The earthworms of British Columbia are a little known faunal group. We would like to thank the Royal Ontario Museum for providing permissions to use extracts, including illustrations, from the following publication in the atlas pages: Reynolds, John W. 1977. The Earthworms (Lumbricidae and Sparganophilidae) of Ontario. Thanks also to John Reynolds for provision of substantial information on earthworms and review of the atlas pages.
Click on the image(s) below to view an expanded illustration for this taxon.
This is an introduced European species of earthworm. Reynolds (1977) provides the following description for it: “Length 65-180 mm, diameter 7-8 mm, segment number 140-158, prostomium epilobic, first dorsal pore 11/12 or 12/13. Clitellum xxix-xxxiv. Tubercula pubertatis xxx-xxxiii. Setae closely paired anteriorly, CD<AB<BC<AA<DD, and widely paired posteriorly, AB>BC>CD. Setae of x, xviii, xix, xx, xxi frequently on white genital tumescences. Males pores on xv with well-defined narrow papillae. Seminal vesicles, four pairs in 9-12, with the pairs in 11 and 12 larger than the pairs in 9 and 10. Spermathecae, two pairs opening between c and d in 9/10 and 10/11. Body cylindrical but octagonal posteriorly. Colour, blue-grey or whitish.”
Reynolds (1977) indicates: “Activity may be year round but in central Maine summer drought and winter freezing imposes two periods of inactivity (Gates 1972c), and this is probably the case in Ontario. In experimental studies casting was below ground but occasional surface casting has been reported (Gates, 1972c). [This species] is obligatorily parthenogenetic (Reynolds, 1974); copulation has not been recorded and may never have been observed (Gates 1972c). This species is relatively rare in North America and is of little or no economic importance.”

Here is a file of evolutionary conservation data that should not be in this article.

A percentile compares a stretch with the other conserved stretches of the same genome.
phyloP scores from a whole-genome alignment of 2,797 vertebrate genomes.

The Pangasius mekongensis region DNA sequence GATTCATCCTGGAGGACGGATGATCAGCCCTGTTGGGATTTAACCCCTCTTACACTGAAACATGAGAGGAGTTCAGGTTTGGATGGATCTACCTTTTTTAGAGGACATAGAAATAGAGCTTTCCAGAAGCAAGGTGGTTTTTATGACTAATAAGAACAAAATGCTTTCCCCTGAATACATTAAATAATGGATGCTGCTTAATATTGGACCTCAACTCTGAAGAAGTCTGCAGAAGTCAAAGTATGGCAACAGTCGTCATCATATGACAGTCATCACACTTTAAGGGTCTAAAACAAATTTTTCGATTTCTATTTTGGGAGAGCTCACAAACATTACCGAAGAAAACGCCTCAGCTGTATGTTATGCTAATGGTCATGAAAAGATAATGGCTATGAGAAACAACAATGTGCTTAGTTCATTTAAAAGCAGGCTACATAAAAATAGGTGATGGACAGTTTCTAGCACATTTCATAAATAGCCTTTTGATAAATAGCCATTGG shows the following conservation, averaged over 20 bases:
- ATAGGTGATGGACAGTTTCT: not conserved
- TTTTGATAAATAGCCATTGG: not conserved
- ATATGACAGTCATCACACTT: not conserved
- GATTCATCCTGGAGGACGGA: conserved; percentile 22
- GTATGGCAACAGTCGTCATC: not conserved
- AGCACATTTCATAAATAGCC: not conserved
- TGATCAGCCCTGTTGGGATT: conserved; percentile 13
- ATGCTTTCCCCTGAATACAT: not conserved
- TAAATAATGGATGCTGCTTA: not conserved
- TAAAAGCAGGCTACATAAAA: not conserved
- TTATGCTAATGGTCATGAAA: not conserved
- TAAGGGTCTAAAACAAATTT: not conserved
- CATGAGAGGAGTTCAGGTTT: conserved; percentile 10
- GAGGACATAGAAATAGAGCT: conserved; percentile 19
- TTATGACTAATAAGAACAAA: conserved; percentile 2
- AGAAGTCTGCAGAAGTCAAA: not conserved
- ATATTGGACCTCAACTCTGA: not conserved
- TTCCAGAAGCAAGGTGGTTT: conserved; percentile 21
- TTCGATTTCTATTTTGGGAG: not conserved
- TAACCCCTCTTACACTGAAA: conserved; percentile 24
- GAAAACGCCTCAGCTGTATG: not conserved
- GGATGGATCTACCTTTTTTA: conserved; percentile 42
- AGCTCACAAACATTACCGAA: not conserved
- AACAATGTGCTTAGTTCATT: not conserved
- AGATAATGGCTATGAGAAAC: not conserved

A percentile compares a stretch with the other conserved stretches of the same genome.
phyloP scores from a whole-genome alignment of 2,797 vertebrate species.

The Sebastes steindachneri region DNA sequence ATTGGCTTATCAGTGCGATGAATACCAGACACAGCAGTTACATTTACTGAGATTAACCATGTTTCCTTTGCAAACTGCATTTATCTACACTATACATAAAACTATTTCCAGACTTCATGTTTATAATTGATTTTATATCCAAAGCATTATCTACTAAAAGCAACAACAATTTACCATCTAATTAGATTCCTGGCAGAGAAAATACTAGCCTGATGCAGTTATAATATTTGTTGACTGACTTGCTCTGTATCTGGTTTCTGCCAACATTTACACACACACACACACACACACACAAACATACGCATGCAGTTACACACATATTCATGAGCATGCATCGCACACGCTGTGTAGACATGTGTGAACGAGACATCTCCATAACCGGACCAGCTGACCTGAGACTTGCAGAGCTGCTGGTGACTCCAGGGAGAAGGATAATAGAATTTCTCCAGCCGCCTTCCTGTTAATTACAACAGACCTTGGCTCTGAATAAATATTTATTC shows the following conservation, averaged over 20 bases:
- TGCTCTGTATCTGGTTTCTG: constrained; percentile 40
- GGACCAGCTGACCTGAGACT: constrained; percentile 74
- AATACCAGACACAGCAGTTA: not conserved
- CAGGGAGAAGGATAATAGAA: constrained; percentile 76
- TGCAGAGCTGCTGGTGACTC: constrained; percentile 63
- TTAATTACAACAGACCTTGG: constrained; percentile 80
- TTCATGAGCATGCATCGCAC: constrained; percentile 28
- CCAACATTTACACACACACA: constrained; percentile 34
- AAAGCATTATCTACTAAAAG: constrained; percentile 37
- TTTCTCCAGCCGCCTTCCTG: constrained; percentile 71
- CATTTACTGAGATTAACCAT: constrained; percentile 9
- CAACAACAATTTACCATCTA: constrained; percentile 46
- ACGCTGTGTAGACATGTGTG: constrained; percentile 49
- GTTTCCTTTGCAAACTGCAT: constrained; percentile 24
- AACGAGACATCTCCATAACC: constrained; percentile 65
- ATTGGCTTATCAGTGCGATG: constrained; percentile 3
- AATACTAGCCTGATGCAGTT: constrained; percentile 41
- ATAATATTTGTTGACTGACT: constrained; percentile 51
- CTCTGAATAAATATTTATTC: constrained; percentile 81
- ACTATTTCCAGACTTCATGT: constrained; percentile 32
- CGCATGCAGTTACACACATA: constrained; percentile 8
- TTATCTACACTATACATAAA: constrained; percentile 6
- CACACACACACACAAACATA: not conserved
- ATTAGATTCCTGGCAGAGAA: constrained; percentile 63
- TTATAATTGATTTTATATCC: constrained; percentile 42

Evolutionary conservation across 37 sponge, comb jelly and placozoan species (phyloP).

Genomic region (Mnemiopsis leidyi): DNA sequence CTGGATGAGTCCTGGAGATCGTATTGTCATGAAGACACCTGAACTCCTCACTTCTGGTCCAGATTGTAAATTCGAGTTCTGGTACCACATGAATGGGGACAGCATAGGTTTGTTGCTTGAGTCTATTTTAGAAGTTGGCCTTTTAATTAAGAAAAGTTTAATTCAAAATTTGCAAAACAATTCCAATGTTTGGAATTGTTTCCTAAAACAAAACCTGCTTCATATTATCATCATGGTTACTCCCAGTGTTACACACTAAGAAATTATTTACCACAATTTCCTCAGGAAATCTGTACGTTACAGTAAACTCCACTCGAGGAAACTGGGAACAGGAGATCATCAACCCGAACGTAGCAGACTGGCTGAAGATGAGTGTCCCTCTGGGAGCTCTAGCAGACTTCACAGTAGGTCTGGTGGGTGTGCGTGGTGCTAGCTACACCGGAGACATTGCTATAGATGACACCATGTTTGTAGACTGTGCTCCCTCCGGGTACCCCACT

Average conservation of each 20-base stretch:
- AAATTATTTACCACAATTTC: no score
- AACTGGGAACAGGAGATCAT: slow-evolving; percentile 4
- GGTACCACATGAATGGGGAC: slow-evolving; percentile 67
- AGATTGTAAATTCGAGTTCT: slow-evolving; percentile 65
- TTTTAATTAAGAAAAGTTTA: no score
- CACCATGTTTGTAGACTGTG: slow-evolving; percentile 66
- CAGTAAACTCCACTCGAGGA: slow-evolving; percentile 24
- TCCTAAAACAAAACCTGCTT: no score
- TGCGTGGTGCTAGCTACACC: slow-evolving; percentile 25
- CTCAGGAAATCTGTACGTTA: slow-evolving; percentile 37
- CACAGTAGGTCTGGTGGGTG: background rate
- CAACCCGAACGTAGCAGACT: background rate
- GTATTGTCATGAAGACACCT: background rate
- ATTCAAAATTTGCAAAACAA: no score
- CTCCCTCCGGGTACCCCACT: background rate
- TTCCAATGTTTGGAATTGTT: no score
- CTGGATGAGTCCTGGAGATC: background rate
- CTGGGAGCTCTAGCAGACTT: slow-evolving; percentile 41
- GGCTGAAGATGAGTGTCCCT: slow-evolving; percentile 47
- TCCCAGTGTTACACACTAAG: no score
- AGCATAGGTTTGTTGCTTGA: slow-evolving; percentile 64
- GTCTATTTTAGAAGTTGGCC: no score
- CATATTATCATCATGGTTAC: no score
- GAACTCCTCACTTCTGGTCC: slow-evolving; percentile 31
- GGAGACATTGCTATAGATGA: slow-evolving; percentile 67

Reynolds (1977) provides the following habitat information for this species: “This species is known from soils of pH 5.2-8.0 and may well be ubiquitous with respect to this factor. Gates (1972c) records it from under stones in water, in moss, stream banks, and other limnic habitats. It is known also from ploughed fields, wet sand, forest soils, and from caves in Europe. Cernosvitov and Evans (1947) reported it mostly from under stones and occasionally under moss. Gates (1973a) found the species under logs and under rocks near stream beds. Under logs and rocks was the most common site in Ontario.”
Reynolds (1977) says: “A native of Palaearctis, [this species] is now known from Europe, Iceland, North America, South America, India, Azores, and Australasia (Gates, 1972c).” Reynolds and Wetzel 2008 report it from Mexico, Canada and the US. In the US, it is reported from CA, CO, GA, IjA, IN, KS, MA, ME, MS, NC, NY, OR, PA, SC, TN, VA, WA, WI (Reynolds and Wetzel 2008).
Canadian and BC Range
This species has been reported in Canada from BC, NS, ON, PQ (Reynolds and Wetzel 2008). In BC, it is primarily found in the southwestern part of the province, on Vancouver Island and adjacent islands, and in the lower Fraser Valley, with one collection from Prince Rupert. It has also been collected from Vancouver, Westham Island, Thetis Lake, and Demnman Island (Marshall and Fender 2007).
Recommended citation: Author, Date. Page title. In Klinkenberg, Brian. (Editor) 2021. E-Fauna BC:
Electronic Atlas of the Fauna of British Columbia [efauna.bc.ca]. Lab
for Advanced Spatial Analysis, Department of Geography, University of British
Columbia, Vancouver. [Accessed:
2022-01-21 3:21:43 PM]
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